Fort-la-Latte or Castle of La Latte was built on a small piece of land at the Baie de la Fresnaye in the 14th century. In 1379 it was conquered by Bertrand du Guesclin. It was besieged by the English in 1490 and by the holy League in 1597. Garangeau under the reign of Louis XIV turned the castle into a fortress, using Vauban's building plans. They used canon batteries, stationed in Fort La Latte, to defend Saint-Malo against English and Dutch attacks. In the year 1793, a melting furnace for cannon balls was built and some counter-revolutionary suspects were imprisoned at Fort la Latte. The last attack happened in 1815 during the Hundred Days (French Cent-Jours) (also known as the Waterloo Campaign, it describes Napoleons return to power between 20 March 1815 to 28 June 1815), when a few men from Saint-Malo unsuccessfully attacked the castle.
Various films have been shot at this site. Today Fort-la-Latte is a famous tourist attraction.References:
The Lincoln Memorial is an American national monument built to honor the 16th President of the United States, Abraham Lincoln. It is located on the western end of the National Mall in Washington, D.C., across from the Washington Monument. The architect was Henry Bacon and the designer of the primary statue was Daniel Chester French.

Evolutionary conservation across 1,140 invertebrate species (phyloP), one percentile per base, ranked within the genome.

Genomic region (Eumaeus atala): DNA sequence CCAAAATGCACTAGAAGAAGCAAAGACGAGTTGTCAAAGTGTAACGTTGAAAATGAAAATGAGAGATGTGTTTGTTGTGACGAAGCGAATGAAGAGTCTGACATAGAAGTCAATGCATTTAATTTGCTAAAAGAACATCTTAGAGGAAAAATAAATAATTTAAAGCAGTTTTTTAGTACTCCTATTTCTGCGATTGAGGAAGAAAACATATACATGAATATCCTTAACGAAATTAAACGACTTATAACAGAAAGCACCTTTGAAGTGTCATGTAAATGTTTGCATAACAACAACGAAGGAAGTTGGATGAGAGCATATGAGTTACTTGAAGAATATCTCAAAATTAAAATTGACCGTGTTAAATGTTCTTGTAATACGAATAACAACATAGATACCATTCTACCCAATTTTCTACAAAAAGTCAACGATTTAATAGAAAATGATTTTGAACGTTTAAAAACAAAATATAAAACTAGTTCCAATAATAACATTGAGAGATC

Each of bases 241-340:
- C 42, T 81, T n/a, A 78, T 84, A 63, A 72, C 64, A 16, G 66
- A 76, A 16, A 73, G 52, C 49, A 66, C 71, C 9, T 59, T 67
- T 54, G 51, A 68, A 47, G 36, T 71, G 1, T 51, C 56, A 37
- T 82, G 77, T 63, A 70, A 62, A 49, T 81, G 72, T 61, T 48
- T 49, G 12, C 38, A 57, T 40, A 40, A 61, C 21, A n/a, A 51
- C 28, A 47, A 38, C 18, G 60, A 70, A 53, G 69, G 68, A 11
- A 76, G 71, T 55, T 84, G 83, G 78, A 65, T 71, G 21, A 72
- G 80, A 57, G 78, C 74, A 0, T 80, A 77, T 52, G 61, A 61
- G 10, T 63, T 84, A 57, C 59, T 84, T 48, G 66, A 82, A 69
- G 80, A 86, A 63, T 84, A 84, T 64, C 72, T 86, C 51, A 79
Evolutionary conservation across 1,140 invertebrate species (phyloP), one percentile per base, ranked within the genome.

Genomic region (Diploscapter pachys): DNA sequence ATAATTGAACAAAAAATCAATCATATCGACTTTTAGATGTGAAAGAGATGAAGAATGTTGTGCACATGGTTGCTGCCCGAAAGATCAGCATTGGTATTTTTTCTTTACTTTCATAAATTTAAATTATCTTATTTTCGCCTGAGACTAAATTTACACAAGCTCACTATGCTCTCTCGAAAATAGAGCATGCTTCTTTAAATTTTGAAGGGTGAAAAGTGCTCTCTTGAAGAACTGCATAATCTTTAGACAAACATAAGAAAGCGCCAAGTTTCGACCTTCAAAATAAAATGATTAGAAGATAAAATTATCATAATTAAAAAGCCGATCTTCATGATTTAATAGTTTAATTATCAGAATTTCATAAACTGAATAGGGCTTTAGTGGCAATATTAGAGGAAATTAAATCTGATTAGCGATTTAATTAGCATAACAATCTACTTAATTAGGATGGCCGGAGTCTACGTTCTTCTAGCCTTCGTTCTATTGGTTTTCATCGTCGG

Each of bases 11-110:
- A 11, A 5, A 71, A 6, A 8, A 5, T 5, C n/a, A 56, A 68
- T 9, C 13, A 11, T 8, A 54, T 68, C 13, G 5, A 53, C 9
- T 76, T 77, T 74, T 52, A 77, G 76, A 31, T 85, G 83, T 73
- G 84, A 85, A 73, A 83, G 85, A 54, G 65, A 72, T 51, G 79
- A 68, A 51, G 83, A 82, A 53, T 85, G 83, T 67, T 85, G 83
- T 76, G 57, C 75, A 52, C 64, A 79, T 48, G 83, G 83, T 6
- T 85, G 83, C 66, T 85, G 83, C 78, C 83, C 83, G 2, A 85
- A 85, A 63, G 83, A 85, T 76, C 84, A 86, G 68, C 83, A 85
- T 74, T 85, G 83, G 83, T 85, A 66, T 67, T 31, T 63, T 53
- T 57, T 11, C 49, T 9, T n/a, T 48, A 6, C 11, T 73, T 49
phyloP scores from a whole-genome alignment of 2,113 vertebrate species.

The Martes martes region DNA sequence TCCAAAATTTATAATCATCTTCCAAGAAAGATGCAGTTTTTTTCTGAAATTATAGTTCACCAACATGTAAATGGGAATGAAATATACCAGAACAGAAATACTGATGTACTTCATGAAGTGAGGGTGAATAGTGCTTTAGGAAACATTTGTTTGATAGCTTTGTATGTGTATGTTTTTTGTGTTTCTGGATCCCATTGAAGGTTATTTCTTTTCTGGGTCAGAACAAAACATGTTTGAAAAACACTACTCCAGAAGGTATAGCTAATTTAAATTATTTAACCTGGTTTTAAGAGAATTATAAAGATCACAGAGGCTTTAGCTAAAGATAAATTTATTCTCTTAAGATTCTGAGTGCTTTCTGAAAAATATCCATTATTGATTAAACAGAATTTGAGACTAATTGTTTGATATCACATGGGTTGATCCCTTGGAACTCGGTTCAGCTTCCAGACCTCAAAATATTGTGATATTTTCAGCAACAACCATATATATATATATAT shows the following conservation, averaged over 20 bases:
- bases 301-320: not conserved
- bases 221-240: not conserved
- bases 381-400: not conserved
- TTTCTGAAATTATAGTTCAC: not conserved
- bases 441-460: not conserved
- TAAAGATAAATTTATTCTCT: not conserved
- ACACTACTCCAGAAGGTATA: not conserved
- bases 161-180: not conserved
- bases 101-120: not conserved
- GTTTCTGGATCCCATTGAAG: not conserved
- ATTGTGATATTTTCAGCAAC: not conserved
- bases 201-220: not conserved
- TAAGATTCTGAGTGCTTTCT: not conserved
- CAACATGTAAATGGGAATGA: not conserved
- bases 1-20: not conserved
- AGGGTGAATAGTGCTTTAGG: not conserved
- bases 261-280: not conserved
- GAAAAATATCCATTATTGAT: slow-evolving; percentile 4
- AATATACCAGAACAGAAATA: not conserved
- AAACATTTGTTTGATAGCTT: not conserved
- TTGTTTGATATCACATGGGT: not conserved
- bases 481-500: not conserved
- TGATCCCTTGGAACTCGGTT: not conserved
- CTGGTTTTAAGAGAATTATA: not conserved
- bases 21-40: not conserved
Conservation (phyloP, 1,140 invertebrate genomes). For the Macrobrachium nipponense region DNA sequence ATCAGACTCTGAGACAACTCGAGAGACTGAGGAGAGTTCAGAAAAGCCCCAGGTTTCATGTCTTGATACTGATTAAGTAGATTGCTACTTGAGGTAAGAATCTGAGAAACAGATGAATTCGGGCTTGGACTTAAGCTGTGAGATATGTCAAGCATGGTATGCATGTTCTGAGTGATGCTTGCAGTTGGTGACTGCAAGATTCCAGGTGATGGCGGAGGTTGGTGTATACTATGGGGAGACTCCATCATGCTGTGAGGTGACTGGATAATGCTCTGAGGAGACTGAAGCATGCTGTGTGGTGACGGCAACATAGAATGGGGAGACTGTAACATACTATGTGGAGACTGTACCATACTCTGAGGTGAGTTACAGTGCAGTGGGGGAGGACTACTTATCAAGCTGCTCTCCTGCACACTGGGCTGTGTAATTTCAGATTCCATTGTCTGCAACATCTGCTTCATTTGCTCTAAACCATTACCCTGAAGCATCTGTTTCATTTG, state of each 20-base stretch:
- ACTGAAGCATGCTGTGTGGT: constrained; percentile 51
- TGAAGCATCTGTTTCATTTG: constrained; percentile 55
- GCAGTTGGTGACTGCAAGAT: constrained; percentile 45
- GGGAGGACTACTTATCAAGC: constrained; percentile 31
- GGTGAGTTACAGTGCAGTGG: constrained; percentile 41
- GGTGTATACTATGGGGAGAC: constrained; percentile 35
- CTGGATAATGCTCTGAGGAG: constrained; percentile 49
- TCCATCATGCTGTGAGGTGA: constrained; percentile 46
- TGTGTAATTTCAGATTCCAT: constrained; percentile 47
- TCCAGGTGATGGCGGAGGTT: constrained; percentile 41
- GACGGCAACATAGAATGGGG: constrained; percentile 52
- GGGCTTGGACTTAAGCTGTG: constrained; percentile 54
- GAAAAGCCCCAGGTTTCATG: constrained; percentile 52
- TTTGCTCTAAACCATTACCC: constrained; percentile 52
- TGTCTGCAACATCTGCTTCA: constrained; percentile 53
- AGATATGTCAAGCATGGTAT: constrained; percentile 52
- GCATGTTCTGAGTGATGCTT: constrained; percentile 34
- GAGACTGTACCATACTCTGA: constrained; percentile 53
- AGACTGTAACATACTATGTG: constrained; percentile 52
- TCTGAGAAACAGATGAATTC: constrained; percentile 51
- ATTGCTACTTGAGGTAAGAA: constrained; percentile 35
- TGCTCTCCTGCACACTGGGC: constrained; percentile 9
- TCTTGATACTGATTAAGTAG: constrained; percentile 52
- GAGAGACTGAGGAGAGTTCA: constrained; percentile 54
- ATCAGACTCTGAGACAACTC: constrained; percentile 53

Dedicated in 1922, it is one of several monuments built to honor an American president. It has always been a major tourist attraction and since the 1930s has been a symbolic center focused on race relations.
The building is in the form of a Greek Doric temple and contains a large seated sculpture of Abraham Lincoln and inscriptions of two well-known speeches by Lincoln, 'The Gettysburg Address' and his 'Second Inaugural Address'. The memorial has been the site of many famous speeches, including Martin Luther King's 'I Have a Dream' speech, delivered on August 28, 1963, during the rally at the end of the March on Washington for Jobs and Freedom.
Since 2010, approximately 6 million people visit the memorial annually.